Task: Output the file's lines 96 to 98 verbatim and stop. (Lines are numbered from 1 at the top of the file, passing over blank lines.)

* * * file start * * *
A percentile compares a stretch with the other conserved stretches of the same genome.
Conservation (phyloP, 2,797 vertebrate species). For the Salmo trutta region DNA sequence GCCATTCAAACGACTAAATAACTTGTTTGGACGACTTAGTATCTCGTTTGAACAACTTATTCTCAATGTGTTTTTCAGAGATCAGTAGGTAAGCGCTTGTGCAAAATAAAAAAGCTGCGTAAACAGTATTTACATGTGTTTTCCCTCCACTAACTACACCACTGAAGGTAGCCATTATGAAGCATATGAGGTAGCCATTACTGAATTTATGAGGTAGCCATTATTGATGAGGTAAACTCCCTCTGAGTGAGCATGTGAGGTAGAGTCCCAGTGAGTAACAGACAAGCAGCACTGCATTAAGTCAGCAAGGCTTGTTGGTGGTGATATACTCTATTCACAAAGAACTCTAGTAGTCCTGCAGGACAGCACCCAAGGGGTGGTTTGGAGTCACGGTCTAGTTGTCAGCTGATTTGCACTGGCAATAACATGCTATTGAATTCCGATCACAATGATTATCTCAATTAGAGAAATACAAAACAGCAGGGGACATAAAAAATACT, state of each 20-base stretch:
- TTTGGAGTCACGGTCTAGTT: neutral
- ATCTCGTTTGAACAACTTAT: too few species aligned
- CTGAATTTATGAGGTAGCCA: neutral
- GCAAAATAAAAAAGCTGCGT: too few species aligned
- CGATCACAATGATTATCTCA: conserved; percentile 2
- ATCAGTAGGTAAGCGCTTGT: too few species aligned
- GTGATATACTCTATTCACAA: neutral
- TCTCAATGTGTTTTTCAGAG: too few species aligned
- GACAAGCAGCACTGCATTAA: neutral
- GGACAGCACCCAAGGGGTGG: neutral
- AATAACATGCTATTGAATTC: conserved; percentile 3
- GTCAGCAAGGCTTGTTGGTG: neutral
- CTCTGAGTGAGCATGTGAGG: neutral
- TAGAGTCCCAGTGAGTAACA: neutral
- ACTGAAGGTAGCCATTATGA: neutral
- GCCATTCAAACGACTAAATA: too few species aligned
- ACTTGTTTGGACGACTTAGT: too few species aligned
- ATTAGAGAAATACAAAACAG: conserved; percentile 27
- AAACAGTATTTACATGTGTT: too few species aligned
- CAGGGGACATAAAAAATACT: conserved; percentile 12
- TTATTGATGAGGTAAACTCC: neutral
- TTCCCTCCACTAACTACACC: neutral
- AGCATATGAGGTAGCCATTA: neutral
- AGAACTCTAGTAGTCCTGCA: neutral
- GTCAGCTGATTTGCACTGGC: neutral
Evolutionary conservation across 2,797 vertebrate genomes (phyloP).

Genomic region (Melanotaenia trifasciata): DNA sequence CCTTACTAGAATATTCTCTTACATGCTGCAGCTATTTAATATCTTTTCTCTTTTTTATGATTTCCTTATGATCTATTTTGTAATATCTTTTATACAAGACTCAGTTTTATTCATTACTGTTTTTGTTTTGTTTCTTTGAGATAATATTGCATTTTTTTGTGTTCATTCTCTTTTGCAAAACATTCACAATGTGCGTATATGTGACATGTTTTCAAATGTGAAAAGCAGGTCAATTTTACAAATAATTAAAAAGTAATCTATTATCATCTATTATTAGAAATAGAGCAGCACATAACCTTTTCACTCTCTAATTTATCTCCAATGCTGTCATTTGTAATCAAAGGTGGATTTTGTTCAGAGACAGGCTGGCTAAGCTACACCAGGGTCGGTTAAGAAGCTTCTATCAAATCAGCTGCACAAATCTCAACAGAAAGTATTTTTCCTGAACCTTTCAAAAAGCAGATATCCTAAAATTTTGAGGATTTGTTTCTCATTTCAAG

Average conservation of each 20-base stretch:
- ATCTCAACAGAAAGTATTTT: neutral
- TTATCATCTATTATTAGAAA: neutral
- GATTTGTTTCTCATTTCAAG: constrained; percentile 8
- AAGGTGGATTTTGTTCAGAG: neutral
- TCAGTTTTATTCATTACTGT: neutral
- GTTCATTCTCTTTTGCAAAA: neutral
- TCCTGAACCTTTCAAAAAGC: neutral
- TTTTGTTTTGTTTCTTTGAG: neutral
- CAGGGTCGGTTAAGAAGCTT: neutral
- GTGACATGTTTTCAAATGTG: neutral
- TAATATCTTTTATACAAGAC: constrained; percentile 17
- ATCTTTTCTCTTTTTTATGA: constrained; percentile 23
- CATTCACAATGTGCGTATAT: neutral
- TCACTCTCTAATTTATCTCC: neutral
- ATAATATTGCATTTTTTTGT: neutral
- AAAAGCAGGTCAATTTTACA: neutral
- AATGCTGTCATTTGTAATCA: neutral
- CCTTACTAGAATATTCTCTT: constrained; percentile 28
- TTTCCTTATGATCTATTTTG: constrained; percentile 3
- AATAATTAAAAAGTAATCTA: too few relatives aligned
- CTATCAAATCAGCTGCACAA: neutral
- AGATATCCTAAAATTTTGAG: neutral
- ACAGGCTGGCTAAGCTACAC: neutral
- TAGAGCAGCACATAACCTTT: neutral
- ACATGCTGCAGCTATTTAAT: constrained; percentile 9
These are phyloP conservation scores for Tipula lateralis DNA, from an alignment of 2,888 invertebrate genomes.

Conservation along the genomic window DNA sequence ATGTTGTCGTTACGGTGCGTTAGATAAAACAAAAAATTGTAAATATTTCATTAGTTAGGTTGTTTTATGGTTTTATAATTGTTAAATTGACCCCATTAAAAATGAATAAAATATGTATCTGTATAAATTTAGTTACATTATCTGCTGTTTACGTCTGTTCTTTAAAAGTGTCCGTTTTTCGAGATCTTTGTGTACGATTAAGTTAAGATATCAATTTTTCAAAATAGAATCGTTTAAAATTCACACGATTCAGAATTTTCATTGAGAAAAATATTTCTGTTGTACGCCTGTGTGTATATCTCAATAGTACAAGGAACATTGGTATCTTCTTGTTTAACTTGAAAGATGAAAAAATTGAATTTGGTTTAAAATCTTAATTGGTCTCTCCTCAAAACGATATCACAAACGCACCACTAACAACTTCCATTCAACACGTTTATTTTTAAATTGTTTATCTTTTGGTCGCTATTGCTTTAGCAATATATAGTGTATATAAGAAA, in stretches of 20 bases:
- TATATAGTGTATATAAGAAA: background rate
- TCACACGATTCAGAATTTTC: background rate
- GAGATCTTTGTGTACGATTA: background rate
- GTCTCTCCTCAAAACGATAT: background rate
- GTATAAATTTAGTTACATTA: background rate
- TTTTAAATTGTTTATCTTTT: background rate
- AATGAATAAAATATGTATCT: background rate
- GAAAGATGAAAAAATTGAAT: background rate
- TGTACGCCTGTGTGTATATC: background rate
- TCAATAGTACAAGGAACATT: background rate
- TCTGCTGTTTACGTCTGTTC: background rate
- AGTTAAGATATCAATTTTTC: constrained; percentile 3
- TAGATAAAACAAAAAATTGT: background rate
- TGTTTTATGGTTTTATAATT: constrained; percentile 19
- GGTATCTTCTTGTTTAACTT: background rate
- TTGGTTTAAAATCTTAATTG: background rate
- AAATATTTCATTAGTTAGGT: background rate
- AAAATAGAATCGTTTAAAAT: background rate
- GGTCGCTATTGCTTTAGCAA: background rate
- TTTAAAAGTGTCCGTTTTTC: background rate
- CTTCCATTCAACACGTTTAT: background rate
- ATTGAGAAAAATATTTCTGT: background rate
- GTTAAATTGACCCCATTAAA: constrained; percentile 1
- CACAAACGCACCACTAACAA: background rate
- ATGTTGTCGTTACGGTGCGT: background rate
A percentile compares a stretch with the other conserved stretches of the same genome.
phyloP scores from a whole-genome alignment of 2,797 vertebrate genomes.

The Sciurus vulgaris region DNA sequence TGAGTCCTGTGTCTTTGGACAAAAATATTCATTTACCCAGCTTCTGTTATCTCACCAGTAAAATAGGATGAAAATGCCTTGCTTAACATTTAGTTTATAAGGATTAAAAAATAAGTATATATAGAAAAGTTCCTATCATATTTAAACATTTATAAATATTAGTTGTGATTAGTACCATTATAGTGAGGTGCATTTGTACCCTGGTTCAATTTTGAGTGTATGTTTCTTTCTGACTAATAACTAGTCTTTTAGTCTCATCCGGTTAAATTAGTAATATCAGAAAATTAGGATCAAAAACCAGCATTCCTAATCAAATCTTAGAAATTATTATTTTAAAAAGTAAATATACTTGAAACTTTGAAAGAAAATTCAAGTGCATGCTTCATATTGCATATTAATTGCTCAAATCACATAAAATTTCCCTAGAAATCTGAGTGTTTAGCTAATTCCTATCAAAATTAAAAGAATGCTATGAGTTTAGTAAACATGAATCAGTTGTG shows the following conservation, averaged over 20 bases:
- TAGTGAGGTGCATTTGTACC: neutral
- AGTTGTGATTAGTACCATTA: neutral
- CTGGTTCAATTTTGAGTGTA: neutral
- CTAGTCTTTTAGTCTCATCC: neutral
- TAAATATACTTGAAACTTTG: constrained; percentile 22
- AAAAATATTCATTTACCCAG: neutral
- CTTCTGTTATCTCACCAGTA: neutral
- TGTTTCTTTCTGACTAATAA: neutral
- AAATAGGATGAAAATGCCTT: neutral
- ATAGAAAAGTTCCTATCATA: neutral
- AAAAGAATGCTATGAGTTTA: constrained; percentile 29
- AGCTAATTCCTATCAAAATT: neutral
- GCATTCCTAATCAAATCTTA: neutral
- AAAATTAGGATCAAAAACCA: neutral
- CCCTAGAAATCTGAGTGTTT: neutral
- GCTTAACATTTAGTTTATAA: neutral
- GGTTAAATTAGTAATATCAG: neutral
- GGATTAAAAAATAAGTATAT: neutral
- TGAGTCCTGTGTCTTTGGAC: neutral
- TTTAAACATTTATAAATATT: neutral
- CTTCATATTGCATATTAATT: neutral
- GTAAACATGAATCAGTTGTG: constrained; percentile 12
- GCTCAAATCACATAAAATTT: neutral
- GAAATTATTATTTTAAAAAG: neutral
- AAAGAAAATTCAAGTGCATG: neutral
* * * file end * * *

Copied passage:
- AAAAGAATGCTATGAGTTTA: constrained; percentile 29
- AGCTAATTCCTATCAAAATT: neutral
- GCATTCCTAATCAAATCTTA: neutral